Do your homework, Tink, and come back to us for a higher grade.
Anthony Easton: The last minute of this is like being blasted off into space, and there are a few excellent lines and a wonderful chorus. Almost makes up for the rest of the track.
Jonathan Bogart: The heavy bass hits make for a nice contrast to her flippant, wiry taunts and dismissals, all very schoolyard in the best sense. She just about has the presence to pull off the tension; in a few more years, she may well be terrifying in her proficiency.
Alfred Soto: She goes ham only in the last minute, letting fly a series of rapidfire lines that are okay on their own but register as above average playground chatter.
Erick Bieritz: Young artists can display poise beyond their years, sometimes because they just don’t know any better. Teenagers who barely even remember the 1990s will hardly be restrained by a local hip-hop history that perpetually lagged behind the coasts and the south. Tink, at 17 years old and still in high school (favorite subject: English), maybe doesn’t even know or care that there’s little Chicago precedent for her to sound as confident as she does. And if that’s the case, ignorance sounds like bliss.
Will Adams: The disclaimer at the beginning of the video – “We’re just having fun doing what we love to do.” – tells me that Tink is aware of the absurdity of citing her constant flipping the bird as the main example of her badassness. Luckily for her, she’s got plenty of skill to make up for a lack of fully-formed persona. The acapella break, where she dives into a pile of triplets, is particularly impressive.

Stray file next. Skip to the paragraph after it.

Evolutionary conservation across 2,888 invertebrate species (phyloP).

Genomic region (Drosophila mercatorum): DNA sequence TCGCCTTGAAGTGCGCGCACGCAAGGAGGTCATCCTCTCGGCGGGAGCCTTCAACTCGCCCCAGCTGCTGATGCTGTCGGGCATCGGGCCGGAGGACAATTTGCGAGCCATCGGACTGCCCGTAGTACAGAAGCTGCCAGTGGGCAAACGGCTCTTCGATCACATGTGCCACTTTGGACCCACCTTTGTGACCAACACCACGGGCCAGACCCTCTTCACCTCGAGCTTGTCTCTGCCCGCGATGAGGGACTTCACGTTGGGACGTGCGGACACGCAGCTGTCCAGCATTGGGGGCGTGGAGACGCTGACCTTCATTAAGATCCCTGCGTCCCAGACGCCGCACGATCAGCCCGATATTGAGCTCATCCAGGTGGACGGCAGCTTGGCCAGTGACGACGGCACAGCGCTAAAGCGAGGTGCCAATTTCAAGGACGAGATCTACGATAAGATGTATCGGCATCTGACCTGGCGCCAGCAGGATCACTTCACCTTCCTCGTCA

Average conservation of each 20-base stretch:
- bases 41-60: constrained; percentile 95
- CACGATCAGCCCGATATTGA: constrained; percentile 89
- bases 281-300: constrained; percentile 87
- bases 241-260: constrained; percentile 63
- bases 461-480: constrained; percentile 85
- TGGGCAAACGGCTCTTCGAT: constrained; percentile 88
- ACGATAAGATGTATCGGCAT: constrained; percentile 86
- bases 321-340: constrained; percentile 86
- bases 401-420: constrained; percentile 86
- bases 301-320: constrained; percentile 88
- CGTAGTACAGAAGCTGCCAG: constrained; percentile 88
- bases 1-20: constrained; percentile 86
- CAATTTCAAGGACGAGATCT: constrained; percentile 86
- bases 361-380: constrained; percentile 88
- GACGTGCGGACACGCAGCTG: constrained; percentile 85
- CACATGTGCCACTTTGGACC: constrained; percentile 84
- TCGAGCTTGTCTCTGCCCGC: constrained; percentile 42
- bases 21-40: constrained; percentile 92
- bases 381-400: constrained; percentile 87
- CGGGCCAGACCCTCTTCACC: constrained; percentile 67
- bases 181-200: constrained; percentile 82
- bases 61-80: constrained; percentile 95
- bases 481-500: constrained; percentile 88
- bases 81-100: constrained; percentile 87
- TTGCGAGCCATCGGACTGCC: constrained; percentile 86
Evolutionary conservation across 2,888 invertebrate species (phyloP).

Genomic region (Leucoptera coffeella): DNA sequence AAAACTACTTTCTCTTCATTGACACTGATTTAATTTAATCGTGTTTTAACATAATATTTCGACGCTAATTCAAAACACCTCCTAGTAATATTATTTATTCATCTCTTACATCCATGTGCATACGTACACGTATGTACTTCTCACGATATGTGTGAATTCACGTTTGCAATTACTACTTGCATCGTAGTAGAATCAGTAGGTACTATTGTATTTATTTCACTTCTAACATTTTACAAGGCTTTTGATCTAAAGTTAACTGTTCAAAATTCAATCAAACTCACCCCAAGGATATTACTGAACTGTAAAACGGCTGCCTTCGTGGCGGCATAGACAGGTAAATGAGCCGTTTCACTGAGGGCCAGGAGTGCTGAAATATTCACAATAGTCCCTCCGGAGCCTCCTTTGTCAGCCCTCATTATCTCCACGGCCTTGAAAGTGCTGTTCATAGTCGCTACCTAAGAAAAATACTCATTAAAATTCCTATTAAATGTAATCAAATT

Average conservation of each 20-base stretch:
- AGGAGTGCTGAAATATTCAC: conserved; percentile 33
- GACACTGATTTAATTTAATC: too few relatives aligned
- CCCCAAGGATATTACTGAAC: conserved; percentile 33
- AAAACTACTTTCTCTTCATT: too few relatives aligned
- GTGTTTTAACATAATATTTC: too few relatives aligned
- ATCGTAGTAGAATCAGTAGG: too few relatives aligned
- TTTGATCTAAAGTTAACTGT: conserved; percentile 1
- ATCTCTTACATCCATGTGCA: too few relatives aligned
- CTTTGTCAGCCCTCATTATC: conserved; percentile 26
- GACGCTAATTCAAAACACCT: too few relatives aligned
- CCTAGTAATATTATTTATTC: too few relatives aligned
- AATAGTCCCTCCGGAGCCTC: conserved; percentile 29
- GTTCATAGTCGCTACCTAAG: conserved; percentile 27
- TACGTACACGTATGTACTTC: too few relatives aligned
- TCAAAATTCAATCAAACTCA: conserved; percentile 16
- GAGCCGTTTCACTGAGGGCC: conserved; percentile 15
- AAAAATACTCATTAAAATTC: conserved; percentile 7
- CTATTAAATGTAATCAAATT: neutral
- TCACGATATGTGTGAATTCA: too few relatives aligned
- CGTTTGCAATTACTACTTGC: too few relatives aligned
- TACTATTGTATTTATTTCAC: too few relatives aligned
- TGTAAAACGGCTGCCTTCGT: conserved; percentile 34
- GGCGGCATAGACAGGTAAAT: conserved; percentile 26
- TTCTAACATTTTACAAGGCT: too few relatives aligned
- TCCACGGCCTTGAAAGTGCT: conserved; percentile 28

Edward Okulicz: Maybe I’m immune to being teased or taunted by the young and precocious, but Tink’s wordplay doesn’t live up to her outsize personality. The sounds are great, and while it may boast a fine chorus, “Fingers Up” isn’t quite the song to break her or present her gifts as irresistible and undeniable — she’s an impressive work in progress but a work in progress nonetheless.
Mallory O’Donnell: Position me firmly within the camp of those who “give a damn.” Though I won’t be when this song fulfills its ultimate destiny as the anthem of that dude I’m gonna watch pass out in a pile of his own vomit three weeks from now.